I’m about to clock up eight years in Doha. I’m not going to bore you with the expat habit of saying how fast it’s gone, how things have changed etc.
What I will talk about are the things that have become a constant. The irritating being the sandstorms, the whingeing expats and the bad driving. The good constants being friends, special people in my life, my job, this blog and the opportunities.
There are also the physical constants – those places you have been going to for years, that are a part of your life. One of those places is the Ritz Carlton Doha. Always elegant and welcoming, I have always enjoyed visiting there. The property is about to start a renovation which will see this landmark transformed.
I recently returned to the Ritz to try the new “Blind Tasting Menu” at La Mer, which was one of the first fine dining restaurants I visited in Doha all those years ago. Now helmed by Canadian chef William Khala, the restaurant has revamped its menu.
The idea behind the “Blind Tasting” is for the chef to discuss with each diner their preferences, likes and dislikes and he then prepares a seven course tasting menu to match that. I was thinking it’s probably quite hard when someone like me says they “LOVE everything”.
Our menu encompassed the familiar including a starter of fresh buffalo mozzarella cheese with pumpkin seeds and powdered olive oil.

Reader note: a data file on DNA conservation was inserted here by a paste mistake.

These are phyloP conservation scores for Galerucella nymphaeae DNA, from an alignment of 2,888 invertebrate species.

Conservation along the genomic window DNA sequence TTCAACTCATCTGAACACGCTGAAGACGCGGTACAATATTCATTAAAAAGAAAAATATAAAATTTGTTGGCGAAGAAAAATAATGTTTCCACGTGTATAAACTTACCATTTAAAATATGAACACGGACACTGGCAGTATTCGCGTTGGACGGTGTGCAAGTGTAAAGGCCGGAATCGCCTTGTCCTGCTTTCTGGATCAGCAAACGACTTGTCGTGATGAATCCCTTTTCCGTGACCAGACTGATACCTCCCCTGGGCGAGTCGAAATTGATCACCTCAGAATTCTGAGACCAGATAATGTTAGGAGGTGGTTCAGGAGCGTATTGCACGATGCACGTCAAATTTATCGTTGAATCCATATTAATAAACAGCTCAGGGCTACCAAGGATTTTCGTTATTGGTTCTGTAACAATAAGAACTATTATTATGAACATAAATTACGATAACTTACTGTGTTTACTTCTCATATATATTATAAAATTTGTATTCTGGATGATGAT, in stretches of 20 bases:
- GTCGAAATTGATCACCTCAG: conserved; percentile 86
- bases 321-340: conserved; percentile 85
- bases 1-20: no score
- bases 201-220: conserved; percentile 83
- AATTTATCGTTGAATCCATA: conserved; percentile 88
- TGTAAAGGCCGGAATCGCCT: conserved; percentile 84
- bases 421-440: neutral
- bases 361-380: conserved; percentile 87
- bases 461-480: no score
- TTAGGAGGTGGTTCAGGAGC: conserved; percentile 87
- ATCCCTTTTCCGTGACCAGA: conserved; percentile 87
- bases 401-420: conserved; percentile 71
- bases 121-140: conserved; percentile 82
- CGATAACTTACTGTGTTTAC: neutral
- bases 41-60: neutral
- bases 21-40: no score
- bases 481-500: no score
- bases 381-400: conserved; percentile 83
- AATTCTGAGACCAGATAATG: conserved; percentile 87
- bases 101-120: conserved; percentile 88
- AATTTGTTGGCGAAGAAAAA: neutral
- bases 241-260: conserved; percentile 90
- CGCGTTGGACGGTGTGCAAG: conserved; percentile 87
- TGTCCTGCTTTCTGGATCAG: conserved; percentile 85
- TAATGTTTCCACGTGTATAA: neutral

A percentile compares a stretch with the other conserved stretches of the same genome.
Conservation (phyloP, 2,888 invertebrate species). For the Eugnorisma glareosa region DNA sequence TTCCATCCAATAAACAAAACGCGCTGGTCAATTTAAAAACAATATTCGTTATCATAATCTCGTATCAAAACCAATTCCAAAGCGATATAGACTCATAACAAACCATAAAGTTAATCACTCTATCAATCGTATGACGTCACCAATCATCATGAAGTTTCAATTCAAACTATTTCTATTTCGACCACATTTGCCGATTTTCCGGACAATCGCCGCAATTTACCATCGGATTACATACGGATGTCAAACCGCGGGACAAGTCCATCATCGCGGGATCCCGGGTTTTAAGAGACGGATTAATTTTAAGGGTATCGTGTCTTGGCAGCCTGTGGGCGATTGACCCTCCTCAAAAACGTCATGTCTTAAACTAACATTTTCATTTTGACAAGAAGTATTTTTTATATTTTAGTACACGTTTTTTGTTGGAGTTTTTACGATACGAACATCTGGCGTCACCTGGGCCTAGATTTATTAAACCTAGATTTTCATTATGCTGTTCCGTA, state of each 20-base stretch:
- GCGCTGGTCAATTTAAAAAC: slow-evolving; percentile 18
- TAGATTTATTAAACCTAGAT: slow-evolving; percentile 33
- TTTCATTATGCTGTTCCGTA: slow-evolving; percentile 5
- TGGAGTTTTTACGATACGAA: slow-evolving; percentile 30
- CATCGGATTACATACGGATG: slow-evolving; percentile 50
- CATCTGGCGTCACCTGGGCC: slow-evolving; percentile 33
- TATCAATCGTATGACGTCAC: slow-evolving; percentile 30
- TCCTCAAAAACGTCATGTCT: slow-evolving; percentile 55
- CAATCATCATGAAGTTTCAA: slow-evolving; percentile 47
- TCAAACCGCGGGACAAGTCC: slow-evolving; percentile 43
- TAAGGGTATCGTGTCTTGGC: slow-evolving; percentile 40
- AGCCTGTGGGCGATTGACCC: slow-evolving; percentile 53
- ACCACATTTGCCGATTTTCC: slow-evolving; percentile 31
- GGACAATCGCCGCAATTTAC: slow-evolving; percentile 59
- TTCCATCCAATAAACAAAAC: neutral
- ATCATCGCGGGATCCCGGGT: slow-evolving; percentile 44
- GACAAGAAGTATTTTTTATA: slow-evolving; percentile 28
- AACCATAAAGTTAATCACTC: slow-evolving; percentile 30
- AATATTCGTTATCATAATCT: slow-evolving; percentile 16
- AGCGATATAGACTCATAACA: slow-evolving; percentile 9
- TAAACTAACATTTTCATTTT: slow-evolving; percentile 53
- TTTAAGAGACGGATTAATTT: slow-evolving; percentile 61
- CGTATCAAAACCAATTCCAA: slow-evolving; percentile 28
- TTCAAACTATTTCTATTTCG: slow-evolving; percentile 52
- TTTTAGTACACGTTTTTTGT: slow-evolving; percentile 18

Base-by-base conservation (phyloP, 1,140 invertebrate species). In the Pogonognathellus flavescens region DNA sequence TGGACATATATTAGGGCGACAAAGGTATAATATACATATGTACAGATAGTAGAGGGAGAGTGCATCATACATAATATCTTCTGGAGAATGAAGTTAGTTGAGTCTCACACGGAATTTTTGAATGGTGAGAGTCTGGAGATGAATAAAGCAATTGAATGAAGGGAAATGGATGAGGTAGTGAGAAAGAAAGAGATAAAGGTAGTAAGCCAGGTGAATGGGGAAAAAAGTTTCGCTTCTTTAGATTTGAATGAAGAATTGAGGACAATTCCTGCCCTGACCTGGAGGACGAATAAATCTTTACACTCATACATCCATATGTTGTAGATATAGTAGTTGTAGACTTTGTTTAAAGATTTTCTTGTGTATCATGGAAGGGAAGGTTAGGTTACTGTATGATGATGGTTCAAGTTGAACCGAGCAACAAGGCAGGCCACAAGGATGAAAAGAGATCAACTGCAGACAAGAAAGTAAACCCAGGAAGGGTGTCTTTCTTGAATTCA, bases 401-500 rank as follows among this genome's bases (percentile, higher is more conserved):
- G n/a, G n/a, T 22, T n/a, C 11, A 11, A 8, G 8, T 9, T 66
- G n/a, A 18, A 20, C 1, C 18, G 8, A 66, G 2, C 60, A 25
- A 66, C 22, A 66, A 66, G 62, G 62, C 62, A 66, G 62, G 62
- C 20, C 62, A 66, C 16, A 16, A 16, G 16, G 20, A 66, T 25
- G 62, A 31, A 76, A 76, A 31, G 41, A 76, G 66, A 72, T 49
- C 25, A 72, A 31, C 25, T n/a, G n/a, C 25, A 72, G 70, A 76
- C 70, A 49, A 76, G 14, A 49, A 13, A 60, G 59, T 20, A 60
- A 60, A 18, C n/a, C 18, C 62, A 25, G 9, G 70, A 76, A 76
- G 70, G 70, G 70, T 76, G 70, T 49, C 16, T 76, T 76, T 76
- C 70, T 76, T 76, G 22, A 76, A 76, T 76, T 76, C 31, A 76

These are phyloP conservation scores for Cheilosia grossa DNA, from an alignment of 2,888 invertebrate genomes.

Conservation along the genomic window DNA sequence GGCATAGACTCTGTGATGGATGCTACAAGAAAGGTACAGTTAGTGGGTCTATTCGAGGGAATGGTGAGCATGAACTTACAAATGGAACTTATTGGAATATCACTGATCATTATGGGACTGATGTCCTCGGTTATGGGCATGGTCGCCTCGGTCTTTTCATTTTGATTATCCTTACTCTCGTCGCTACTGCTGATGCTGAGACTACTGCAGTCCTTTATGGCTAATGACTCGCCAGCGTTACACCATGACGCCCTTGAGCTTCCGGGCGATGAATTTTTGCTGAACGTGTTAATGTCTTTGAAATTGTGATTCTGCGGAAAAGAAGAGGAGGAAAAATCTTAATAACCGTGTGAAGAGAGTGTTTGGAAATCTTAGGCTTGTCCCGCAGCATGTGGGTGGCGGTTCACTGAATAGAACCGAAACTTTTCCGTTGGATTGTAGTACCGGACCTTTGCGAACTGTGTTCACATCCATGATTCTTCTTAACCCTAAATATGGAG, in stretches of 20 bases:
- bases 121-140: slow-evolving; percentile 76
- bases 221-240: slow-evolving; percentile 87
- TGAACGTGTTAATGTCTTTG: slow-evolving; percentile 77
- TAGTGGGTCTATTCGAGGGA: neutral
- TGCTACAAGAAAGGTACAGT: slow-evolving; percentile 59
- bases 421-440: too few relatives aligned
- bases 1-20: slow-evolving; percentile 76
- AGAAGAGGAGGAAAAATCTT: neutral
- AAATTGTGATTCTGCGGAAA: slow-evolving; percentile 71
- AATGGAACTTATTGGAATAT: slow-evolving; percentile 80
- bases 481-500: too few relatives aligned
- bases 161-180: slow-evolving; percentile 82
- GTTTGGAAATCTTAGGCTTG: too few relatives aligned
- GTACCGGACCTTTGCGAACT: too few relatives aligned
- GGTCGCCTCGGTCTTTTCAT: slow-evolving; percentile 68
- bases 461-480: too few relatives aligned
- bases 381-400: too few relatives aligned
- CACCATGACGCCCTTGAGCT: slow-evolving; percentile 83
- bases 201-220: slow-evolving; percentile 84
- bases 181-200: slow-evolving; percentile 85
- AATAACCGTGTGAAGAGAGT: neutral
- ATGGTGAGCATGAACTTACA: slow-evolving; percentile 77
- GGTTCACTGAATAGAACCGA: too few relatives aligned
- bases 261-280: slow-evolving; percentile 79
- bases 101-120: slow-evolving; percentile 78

To the familiar remixed – like a dish of seared sea bass as well as this east meets west dish of delicate scallops with dukkah, raw cauliflower-couscous, cauliflower yogurt, roasted almonds and hibiscus.
And the challenging like a foie gras terrine that made me reassess my complicated relationship with the ingredient.
And a slow cooked Wagyu short rib that literally melted in my mouth. I may have wanted to lick the plate, but you know, I was in public. It was accompanied by a kale chip (possibly the first time in my life I admitted to liking kale), pistachio puree, charred leek and yes, an onion ring.
Often with a tasting menu, you lose each dish because of the volume of food. With this menu, each dish had it’s own personality and distinct flavor. I often find in Qatar’s dining scene, some chefs feel the need to pile on ingredient upon ingredient, sometimes over complicating a dish and losing its integrity.
This wasn’t the case with this menu.The menu was thoughtful yet also a little adventurous. Like this single oyster served on salt snow, with caviar served with a slither of radish and yuzu (Japanese citrus) and some caviar pearls, almost challenging the diner to enjoy the unobscured flavors.
Service was the usual Ritz Carlton flawless style – staff learned our names and were attentive yet unobtrusive – no wonder this is a favorite date restaurant. We chose the option of having each dish with a paired wine and our waiter was knowledgeable and understanding of our preferences. Chef William also visits and presents each dish, describes his method and reasoning for serving it.
To be honest, the actual dining room of La Mer is a little old school, but I hear new decor will be part of the revamp.
Whether you are a serious foodie, or just serious about having a great dining experience, this should be on your list.
La Mer, Ritz Carlton Doha
West Bay Lagoon, Doha
It’s QR500 per head for the seven course tasting menu.
To book call +974 4484 8000 or go to http://www.ritzcarlton.com/en/Properties/Doha/Dining/LaMer/Default.htm
*Life on the Wedge was a guest of Ritz Carlton Doha.